The thrust of Stix’s piece is indeed what Milburn says it is – an argument that the improbable rhetoric around nanotechnology obscures the reality of the field – but at this point, Stix is not asserting that nanowriting is a subgenre of science fiction, as Milburn suggests, but rather that when nanowriting filters into science fiction it may serve the same inspirational function as other sfnal transformations of real science. For an argument centrally concerned with the distinction between speculative fiction and speculative science, that seems quite important, and for an article that often turns on paraphrase or interpretation of key texts, a little worrying. Here’s how he summarizes the relationship:

Succinctly, science fiction assumes an element of transgression from contemporary scientific thought that in itself brings about the transformation of the world. It follows that nanowriting, in positing the world turned upside down by the future advent of fully functional nanomachines, thereby falls into the domain of science fiction.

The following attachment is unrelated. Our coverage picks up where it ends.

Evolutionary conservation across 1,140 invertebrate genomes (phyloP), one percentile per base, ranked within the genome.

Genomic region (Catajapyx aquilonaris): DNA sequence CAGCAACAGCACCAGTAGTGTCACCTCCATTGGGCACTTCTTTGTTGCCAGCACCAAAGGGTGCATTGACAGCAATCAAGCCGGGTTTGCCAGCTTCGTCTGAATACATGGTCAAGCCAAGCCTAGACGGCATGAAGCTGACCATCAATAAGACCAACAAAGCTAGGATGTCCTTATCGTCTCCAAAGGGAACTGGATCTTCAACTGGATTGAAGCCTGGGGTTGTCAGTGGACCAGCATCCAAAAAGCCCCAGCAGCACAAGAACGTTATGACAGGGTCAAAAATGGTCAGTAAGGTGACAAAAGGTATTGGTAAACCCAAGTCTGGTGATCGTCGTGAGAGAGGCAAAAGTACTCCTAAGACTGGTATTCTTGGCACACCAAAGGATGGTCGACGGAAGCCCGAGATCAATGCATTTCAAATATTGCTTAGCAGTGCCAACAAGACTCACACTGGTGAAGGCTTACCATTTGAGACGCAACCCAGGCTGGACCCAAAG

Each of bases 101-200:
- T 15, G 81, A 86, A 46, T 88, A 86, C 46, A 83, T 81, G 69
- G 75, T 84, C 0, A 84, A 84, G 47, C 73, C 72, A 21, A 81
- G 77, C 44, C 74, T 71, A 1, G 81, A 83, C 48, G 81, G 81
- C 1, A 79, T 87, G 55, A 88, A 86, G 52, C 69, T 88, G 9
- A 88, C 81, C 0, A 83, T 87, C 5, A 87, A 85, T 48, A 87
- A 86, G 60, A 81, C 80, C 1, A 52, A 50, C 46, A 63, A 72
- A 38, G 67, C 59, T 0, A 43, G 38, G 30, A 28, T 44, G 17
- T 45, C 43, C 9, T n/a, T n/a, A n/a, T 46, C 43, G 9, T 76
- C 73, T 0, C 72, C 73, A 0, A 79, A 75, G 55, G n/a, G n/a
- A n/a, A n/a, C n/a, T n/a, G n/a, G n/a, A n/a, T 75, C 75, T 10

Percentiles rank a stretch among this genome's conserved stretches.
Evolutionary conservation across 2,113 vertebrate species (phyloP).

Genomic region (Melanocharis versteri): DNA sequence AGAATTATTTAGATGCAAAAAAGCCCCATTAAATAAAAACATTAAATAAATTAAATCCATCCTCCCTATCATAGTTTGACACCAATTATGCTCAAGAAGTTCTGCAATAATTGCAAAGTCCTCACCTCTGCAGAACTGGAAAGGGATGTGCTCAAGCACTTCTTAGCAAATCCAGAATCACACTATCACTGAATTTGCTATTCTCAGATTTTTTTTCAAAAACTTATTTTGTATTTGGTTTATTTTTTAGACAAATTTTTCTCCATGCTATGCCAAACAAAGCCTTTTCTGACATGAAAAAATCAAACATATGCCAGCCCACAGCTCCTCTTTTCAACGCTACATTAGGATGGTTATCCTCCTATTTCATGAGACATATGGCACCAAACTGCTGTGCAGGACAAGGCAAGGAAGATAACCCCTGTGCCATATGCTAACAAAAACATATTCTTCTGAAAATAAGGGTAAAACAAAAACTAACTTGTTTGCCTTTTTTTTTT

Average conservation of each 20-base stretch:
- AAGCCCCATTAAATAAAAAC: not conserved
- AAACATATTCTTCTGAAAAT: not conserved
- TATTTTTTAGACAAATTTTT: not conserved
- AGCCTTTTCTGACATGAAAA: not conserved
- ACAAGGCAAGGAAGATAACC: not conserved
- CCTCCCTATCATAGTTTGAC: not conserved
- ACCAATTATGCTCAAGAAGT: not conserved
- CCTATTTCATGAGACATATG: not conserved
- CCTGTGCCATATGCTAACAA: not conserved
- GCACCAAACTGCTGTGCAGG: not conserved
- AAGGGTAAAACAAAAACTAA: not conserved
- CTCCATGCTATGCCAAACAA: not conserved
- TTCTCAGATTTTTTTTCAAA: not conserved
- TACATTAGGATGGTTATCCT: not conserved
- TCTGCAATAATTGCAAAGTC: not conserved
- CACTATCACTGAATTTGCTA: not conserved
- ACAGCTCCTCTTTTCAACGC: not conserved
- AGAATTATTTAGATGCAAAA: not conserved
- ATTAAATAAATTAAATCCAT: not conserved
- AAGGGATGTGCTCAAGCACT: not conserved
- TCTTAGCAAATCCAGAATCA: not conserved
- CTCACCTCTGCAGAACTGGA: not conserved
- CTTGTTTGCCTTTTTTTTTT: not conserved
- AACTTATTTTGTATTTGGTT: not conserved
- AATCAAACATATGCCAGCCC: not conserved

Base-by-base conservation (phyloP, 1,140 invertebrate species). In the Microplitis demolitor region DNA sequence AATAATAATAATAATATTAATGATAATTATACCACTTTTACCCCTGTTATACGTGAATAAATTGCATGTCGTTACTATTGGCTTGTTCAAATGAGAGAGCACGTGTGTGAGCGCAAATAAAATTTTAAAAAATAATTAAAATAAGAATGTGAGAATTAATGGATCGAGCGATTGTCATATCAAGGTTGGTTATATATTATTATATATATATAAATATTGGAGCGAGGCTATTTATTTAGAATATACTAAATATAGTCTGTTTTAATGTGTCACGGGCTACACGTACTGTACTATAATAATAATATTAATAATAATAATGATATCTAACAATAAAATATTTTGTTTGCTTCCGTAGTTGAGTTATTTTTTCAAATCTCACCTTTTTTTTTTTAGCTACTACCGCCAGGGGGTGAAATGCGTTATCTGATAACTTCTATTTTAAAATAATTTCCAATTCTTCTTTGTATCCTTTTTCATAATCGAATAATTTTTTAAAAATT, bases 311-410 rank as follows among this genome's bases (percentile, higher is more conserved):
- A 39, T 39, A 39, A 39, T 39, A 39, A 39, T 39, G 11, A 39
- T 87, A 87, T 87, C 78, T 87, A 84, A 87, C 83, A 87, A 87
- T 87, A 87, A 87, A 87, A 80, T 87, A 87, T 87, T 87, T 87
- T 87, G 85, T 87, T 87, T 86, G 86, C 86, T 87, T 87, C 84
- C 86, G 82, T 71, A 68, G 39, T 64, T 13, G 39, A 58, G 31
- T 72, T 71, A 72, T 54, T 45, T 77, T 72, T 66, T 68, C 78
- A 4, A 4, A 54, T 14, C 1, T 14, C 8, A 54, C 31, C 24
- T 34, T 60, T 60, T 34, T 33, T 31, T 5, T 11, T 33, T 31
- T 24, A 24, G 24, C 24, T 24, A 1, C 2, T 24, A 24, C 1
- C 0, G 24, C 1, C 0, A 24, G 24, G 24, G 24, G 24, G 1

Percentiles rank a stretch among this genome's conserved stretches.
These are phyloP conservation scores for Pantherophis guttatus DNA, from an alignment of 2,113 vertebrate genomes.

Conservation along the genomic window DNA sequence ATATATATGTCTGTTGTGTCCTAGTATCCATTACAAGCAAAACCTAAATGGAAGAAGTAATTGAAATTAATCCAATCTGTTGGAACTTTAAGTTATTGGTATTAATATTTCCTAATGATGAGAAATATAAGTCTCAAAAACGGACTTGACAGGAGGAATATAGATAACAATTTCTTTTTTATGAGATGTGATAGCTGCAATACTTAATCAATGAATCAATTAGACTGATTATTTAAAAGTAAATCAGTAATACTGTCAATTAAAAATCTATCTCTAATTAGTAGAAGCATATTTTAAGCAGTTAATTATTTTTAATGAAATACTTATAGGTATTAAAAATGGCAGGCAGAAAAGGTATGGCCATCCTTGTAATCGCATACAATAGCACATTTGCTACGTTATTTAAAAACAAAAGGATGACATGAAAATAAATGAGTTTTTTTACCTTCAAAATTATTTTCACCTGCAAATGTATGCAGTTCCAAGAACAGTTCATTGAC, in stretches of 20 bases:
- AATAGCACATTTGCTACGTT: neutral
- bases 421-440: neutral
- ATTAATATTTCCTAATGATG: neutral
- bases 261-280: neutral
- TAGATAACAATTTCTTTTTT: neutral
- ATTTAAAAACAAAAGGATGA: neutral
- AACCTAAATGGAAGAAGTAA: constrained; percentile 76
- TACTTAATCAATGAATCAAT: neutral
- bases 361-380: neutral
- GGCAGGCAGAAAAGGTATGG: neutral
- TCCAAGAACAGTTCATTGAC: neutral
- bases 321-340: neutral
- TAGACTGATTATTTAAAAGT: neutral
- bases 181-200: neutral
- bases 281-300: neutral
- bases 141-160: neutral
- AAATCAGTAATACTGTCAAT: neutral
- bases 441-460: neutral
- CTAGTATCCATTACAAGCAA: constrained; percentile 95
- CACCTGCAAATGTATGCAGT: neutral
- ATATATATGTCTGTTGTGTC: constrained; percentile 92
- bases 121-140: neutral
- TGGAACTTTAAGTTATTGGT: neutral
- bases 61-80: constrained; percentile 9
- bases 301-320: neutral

No, it doesn’t. There is a clear relationship between the two things. There are depictions of nanotechnology in science fiction, and science-fictional claims by nanotechnologists. But these two things are not the same, not in source or form or intent or effect. At the very least, if you’re going to argue otherwise, you have to show that they are the same by comparing examples of each, and while Milburn dissects several articles about nanotechnology at no point does he perform a similar dissection on a science-fiction text. (Although it’s noticeable that he doesn’t tackle actual nanotechnology research articles, but rather general commentary on the field and its potential, which for the most part is held to stand for the whole; when he does mention “celebrated experimental results”, they are presented “in no particular order”, rather than the logical, chronological order, which rather demonstrates Milburn’s lack of interest in the non-fictional side of nanotechnology.) Absent such analysis, no amount of assertion or appeal to Baudrillard will make nanotechnology “simultaneously a science and a science fiction”, such that “only a more sutured concept – something like ‘science (fiction)’ – adequately represents the technoscape”. (At this point my print-out of the article has “Oh, come on!” written in the margin.)